Terry de Mari, 1928-2015

15 Feb

One-time member of the Ballet Russe de Monte Carlo,long-time dancer in noted American musicals, Terry de Mari died February 10 in his native Omaha, Nebraska from cancer. He had just celebrated his 87th birthday.

Born to Sicilian parents, de Mari was a high school athlete when encouraged to study dance. After local studies, he moved to New York City where he studied with Martha Graham and at the School of American Ballet. Dancing under his mother’s maiden name, de Mari worked first in muscials before auditoning and joining the Ballet Russe de Monte Carlo in 1954; he was promptly cast in a major character role by Leonide Massine when Massine created a ballet to the music of Harold in Italy.

In 1957 de Mari joined the touring company of My Fair Lady, remaining with it through 1960 when the troupe appeared in Russia, dancing in Moscow, and Kiev. While in Moscow, Francis Gary Powers was shot down in his U2 while flying over Russia. and captured by Soviet forces.

With tensions at a height, the planned appearance in Odessa was cancelled, but the company did dance in Leningrad where they watched a Bolshoi Ballet performance of Don Quixote. The following day,Rudolph Nureyev apparently invited the dancers to lunch where he quizzed them regarding the United States. A year later Nureyev defected at Orly Airport.

De Mari’s credits in musical theatre included productions of Brigadoon, Oklahoma, Kiss Me Kate,Paint Your Wagon,Call Me Madam, Wonderful Town, Peter Pan, Damned Yankees, Camelot. He served as dance director for three productions of Hello Dolly when the featured performers were Carol Channing, Eve Arden, Ginger Rogers and Dorothy Lamour. De Mari was particularly responsible for coaching Lamour in Las Vegas when she alternated performances with Ginger Rogers. When Lamour was ready to tour with the production, de Mari was responsible for auditioning and hiring the singers and dancers for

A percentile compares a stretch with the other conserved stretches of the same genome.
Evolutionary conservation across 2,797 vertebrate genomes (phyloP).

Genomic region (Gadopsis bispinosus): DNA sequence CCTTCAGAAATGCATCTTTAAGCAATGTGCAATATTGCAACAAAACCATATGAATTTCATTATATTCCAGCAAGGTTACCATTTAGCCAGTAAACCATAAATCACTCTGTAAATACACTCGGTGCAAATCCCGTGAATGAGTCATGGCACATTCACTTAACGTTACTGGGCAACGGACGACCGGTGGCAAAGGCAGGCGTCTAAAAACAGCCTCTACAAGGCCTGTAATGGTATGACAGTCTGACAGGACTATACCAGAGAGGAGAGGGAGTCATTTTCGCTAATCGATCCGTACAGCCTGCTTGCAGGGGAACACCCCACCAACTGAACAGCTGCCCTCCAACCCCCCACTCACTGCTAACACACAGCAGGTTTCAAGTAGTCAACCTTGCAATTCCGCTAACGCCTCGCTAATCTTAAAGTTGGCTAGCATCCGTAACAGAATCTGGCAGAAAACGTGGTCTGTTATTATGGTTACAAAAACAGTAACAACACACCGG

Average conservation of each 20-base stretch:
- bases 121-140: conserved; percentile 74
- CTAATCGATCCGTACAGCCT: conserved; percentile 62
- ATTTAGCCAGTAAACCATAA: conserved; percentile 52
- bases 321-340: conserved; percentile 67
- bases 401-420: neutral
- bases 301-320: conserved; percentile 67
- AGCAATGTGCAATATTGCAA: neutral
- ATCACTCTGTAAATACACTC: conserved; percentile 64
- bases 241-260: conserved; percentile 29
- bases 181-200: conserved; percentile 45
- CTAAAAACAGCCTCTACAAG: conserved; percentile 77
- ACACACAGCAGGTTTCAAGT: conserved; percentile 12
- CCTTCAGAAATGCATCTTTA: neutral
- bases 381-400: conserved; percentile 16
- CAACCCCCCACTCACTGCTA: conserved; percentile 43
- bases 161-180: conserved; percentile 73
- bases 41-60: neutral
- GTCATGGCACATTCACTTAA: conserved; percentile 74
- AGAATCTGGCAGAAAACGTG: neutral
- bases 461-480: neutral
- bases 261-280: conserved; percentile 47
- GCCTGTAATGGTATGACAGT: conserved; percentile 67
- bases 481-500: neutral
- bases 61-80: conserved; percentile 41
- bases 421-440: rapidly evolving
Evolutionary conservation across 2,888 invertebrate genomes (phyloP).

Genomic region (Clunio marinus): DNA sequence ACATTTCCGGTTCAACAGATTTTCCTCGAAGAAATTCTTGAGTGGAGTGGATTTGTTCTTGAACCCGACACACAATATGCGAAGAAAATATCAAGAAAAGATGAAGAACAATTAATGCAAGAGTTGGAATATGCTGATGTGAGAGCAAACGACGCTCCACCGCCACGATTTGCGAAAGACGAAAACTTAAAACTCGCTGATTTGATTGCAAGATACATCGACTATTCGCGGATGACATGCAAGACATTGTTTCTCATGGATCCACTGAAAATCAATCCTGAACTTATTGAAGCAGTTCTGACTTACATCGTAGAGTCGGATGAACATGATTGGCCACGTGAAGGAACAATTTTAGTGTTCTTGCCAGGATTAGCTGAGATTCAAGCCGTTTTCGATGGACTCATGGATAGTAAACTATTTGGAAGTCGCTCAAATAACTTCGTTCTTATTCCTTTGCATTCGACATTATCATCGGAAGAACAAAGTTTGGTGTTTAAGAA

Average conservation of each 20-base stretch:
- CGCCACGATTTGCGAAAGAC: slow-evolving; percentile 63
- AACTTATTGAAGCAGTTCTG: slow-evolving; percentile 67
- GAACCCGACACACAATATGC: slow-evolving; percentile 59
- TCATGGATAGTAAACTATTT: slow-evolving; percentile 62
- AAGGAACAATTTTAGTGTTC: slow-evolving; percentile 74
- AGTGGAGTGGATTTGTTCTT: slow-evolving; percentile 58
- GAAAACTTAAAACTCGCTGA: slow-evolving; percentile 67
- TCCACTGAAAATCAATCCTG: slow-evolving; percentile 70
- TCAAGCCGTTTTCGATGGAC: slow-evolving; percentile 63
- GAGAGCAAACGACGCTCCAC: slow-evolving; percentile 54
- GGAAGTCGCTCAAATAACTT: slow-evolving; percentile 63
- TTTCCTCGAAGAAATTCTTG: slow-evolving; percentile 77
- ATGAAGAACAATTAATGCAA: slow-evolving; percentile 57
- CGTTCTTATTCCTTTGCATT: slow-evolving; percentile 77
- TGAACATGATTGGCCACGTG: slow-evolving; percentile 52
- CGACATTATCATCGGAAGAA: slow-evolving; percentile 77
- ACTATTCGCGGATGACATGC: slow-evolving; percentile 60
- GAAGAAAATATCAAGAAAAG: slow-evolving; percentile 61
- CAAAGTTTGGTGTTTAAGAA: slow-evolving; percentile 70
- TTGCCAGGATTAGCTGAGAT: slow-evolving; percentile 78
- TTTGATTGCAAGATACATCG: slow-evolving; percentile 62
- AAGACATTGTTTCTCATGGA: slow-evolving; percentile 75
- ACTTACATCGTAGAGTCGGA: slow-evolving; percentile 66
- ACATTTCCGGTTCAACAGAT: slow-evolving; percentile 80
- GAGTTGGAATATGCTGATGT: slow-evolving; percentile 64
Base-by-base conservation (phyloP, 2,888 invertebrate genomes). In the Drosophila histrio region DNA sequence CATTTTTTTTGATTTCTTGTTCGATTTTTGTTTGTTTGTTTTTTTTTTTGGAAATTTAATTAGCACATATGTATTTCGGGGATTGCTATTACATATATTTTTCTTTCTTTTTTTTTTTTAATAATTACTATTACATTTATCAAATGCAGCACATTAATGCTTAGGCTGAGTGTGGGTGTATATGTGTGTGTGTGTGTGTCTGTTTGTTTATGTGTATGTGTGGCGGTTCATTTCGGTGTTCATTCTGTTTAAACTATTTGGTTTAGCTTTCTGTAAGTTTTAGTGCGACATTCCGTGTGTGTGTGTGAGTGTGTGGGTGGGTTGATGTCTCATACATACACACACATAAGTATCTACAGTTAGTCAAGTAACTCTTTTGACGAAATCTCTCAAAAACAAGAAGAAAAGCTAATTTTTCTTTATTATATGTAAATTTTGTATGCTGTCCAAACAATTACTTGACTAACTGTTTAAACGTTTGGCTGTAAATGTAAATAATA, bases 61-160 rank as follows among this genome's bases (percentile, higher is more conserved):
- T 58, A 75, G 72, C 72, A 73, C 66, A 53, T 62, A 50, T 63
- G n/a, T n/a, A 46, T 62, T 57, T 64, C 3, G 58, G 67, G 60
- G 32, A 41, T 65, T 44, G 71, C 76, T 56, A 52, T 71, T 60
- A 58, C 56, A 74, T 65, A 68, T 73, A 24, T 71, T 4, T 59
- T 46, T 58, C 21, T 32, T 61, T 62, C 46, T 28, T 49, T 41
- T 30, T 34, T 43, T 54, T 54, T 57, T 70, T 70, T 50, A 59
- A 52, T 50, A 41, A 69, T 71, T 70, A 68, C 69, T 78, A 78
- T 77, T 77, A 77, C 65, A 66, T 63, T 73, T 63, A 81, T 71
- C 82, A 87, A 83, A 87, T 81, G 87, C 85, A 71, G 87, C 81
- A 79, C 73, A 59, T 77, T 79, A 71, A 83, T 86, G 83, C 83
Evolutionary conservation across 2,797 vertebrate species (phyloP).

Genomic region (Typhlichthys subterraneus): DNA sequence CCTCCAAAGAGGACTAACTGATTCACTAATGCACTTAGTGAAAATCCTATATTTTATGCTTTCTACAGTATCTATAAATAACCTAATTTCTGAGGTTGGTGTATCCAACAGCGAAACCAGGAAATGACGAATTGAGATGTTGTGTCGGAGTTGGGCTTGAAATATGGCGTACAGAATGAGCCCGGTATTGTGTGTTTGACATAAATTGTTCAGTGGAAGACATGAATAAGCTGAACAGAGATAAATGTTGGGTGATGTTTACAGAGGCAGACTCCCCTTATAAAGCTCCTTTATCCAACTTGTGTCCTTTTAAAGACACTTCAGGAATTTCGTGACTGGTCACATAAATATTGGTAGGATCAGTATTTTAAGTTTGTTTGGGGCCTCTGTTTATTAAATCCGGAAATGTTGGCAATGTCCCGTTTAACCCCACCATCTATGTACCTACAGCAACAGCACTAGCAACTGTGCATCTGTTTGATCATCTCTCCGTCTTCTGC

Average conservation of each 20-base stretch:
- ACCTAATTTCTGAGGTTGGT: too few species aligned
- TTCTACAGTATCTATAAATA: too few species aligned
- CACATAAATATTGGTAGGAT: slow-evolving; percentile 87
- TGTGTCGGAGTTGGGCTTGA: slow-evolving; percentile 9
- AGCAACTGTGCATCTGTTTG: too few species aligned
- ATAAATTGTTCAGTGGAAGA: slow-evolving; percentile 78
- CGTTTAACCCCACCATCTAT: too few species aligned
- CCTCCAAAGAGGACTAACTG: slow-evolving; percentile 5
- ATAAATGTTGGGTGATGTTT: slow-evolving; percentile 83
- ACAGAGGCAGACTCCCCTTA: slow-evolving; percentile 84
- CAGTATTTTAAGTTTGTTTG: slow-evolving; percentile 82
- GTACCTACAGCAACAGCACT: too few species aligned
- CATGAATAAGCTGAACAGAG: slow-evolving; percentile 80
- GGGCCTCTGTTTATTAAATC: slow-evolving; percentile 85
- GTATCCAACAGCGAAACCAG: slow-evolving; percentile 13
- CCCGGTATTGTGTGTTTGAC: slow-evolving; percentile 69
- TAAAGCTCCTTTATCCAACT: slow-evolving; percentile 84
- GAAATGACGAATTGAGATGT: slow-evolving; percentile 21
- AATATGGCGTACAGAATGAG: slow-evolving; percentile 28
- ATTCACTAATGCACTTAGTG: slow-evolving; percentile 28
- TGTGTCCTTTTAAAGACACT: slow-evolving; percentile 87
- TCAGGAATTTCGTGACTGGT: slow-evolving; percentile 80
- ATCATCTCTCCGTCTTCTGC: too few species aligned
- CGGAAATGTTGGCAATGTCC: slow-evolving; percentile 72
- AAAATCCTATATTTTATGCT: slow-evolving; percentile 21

Lamour’s production and also lead to a long friendship.

During his career de Mari worked with Gower Champion, Jack Cole, Hanya Holm, Gemze de Lappe, and his associates included Brian Ahern, Jane Powell, Alice Faye, Phil Silvers, Howard Keel.

My first and only direct contact with de Mari was during the initial inspection of facilities in preparation for the 2000 Ballets Russes Celebration, which formed the cornerstone for the Geller-Goldfine documentary Ballets Russes; The production debuted at Sundance Film Festival and wasnominated for an award. The New York Times considered it one of the best documentaries that year.

Terry provided the information clearing center for the Ballets Russes alumni; the site preparation and arrangements were in the hands of Olga Guardia de Smoak, president of the New Orleans International Ballet Conference. The Louisiana Endowment for the Humanities partially subsidized the conference.

Terry de Mari was perhaps five feet six inches, physically fit as one would expect, and completely present during the preparations and the celebration itself. He and his colleagues produced two monographs of dancers’ memories, Reminiscences I and II, for Ballet Russes dancers and lovers.

Terry continued to provide me with information, particularly the winnowing of Ballet Russes dancers, names which joined the In Memoriam list at the annual Isadora Duncan Dance Award Ceremony in San Francisco.

Thinking of Terry, I realize his level-headed approach was singulaar. Capable of great emotion and excitement, Terry also conveyed his personal understanding and importance as a link, the information locus to whom everyone turned, a role he never shirked and admirably filled. Not only will I miss his unflagging source of news, but very much the knowledge of his awareness of that important task, keeping people in touch.

Blessings on your soul, Terry. I shall miss our contacts, but value the style with which you served dance with such competence.


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